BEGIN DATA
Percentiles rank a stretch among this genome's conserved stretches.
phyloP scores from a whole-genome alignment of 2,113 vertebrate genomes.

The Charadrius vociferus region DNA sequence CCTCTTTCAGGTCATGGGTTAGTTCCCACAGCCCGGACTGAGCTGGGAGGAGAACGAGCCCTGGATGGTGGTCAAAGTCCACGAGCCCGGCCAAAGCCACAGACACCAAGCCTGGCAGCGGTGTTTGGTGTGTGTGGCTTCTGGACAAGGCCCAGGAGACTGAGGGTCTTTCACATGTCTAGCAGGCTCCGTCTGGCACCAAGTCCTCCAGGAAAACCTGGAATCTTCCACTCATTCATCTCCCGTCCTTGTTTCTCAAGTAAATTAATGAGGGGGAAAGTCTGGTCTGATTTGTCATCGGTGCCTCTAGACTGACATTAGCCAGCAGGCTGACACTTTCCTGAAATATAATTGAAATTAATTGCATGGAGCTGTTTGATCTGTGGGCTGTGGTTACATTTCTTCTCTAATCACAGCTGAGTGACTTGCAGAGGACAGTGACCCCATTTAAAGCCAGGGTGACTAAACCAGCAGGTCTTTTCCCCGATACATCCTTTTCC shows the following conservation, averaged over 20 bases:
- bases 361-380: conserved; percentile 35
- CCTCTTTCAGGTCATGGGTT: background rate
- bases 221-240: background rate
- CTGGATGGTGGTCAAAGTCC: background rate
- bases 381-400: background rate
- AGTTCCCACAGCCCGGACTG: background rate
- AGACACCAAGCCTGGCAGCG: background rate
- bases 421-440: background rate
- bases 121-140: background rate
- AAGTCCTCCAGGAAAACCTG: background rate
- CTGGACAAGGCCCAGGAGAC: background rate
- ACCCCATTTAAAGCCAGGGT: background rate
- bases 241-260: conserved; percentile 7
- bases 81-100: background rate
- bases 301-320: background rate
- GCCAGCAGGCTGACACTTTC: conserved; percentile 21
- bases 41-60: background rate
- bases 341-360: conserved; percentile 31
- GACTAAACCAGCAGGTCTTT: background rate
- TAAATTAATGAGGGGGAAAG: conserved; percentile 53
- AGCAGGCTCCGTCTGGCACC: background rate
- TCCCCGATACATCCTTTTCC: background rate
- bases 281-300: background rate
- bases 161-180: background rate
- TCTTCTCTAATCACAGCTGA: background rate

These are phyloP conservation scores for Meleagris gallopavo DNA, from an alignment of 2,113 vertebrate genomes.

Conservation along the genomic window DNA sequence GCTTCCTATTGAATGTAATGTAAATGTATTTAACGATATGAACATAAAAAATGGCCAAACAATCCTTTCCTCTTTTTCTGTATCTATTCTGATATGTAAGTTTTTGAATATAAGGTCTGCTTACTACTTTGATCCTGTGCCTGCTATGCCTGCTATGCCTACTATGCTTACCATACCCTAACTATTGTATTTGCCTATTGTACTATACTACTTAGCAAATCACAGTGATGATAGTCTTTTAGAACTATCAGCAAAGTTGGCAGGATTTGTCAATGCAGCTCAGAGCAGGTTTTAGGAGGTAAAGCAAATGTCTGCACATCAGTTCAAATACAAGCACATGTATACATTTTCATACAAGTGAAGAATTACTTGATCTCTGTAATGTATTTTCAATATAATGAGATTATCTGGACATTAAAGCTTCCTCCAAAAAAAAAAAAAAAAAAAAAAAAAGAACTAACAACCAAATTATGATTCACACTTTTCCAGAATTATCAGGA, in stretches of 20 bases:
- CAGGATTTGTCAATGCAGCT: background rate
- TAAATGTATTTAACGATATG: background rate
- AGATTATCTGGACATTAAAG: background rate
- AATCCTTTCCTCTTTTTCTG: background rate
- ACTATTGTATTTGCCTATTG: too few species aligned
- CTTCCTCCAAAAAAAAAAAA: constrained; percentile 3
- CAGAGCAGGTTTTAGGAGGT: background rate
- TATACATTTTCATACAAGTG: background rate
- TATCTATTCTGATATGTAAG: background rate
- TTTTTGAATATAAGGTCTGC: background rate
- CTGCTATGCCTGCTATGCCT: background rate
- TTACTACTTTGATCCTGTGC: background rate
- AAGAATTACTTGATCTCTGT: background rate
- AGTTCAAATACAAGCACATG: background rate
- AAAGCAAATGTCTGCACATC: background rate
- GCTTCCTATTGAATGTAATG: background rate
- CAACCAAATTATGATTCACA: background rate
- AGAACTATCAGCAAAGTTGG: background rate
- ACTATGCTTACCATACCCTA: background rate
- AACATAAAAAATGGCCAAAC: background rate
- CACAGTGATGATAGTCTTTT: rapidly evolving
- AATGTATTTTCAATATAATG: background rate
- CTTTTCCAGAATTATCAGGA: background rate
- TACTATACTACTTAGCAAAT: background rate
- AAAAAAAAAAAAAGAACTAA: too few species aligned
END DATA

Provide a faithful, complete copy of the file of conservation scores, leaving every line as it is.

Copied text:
Percentiles rank a stretch among this genome's conserved stretches.
phyloP scores from a whole-genome alignment of 2,113 vertebrate genomes.

The Charadrius vociferus region DNA sequence CCTCTTTCAGGTCATGGGTTAGTTCCCACAGCCCGGACTGAGCTGGGAGGAGAACGAGCCCTGGATGGTGGTCAAAGTCCACGAGCCCGGCCAAAGCCACAGACACCAAGCCTGGCAGCGGTGTTTGGTGTGTGTGGCTTCTGGACAAGGCCCAGGAGACTGAGGGTCTTTCACATGTCTAGCAGGCTCCGTCTGGCACCAAGTCCTCCAGGAAAACCTGGAATCTTCCACTCATTCATCTCCCGTCCTTGTTTCTCAAGTAAATTAATGAGGGGGAAAGTCTGGTCTGATTTGTCATCGGTGCCTCTAGACTGACATTAGCCAGCAGGCTGACACTTTCCTGAAATATAATTGAAATTAATTGCATGGAGCTGTTTGATCTGTGGGCTGTGGTTACATTTCTTCTCTAATCACAGCTGAGTGACTTGCAGAGGACAGTGACCCCATTTAAAGCCAGGGTGACTAAACCAGCAGGTCTTTTCCCCGATACATCCTTTTCC shows the following conservation, averaged over 20 bases:
- bases 361-380: conserved; percentile 35
- CCTCTTTCAGGTCATGGGTT: background rate
- bases 221-240: background rate
- CTGGATGGTGGTCAAAGTCC: background rate
- bases 381-400: background rate
- AGTTCCCACAGCCCGGACTG: background rate
- AGACACCAAGCCTGGCAGCG: background rate
- bases 421-440: background rate
- bases 121-140: background rate
- AAGTCCTCCAGGAAAACCTG: background rate
- CTGGACAAGGCCCAGGAGAC: background rate
- ACCCCATTTAAAGCCAGGGT: background rate
- bases 241-260: conserved; percentile 7
- bases 81-100: background rate
- bases 301-320: background rate
- GCCAGCAGGCTGACACTTTC: conserved; percentile 21
- bases 41-60: background rate
- bases 341-360: conserved; percentile 31
- GACTAAACCAGCAGGTCTTT: background rate
- TAAATTAATGAGGGGGAAAG: conserved; percentile 53
- AGCAGGCTCCGTCTGGCACC: background rate
- TCCCCGATACATCCTTTTCC: background rate
- bases 281-300: background rate
- bases 161-180: background rate
- TCTTCTCTAATCACAGCTGA: background rate

These are phyloP conservation scores for Meleagris gallopavo DNA, from an alignment of 2,113 vertebrate genomes.

Conservation along the genomic window DNA sequence GCTTCCTATTGAATGTAATGTAAATGTATTTAACGATATGAACATAAAAAATGGCCAAACAATCCTTTCCTCTTTTTCTGTATCTATTCTGATATGTAAGTTTTTGAATATAAGGTCTGCTTACTACTTTGATCCTGTGCCTGCTATGCCTGCTATGCCTACTATGCTTACCATACCCTAACTATTGTATTTGCCTATTGTACTATACTACTTAGCAAATCACAGTGATGATAGTCTTTTAGAACTATCAGCAAAGTTGGCAGGATTTGTCAATGCAGCTCAGAGCAGGTTTTAGGAGGTAAAGCAAATGTCTGCACATCAGTTCAAATACAAGCACATGTATACATTTTCATACAAGTGAAGAATTACTTGATCTCTGTAATGTATTTTCAATATAATGAGATTATCTGGACATTAAAGCTTCCTCCAAAAAAAAAAAAAAAAAAAAAAAAAGAACTAACAACCAAATTATGATTCACACTTTTCCAGAATTATCAGGA, in stretches of 20 bases:
- CAGGATTTGTCAATGCAGCT: background rate
- TAAATGTATTTAACGATATG: background rate
- AGATTATCTGGACATTAAAG: background rate
- AATCCTTTCCTCTTTTTCTG: background rate
- ACTATTGTATTTGCCTATTG: too few species aligned
- CTTCCTCCAAAAAAAAAAAA: constrained; percentile 3
- CAGAGCAGGTTTTAGGAGGT: background rate
- TATACATTTTCATACAAGTG: background rate
- TATCTATTCTGATATGTAAG: background rate
- TTTTTGAATATAAGGTCTGC: background rate
- CTGCTATGCCTGCTATGCCT: background rate
- TTACTACTTTGATCCTGTGC: background rate
- AAGAATTACTTGATCTCTGT: background rate
- AGTTCAAATACAAGCACATG: background rate
- AAAGCAAATGTCTGCACATC: background rate
- GCTTCCTATTGAATGTAATG: background rate
- CAACCAAATTATGATTCACA: background rate
- AGAACTATCAGCAAAGTTGG: background rate
- ACTATGCTTACCATACCCTA: background rate
- AACATAAAAAATGGCCAAAC: background rate
- CACAGTGATGATAGTCTTTT: rapidly evolving
- AATGTATTTTCAATATAATG: background rate
- CTTTTCCAGAATTATCAGGA: background rate
- TACTATACTACTTAGCAAAT: background rate
- AAAAAAAAAAAAAGAACTAA: too few species aligned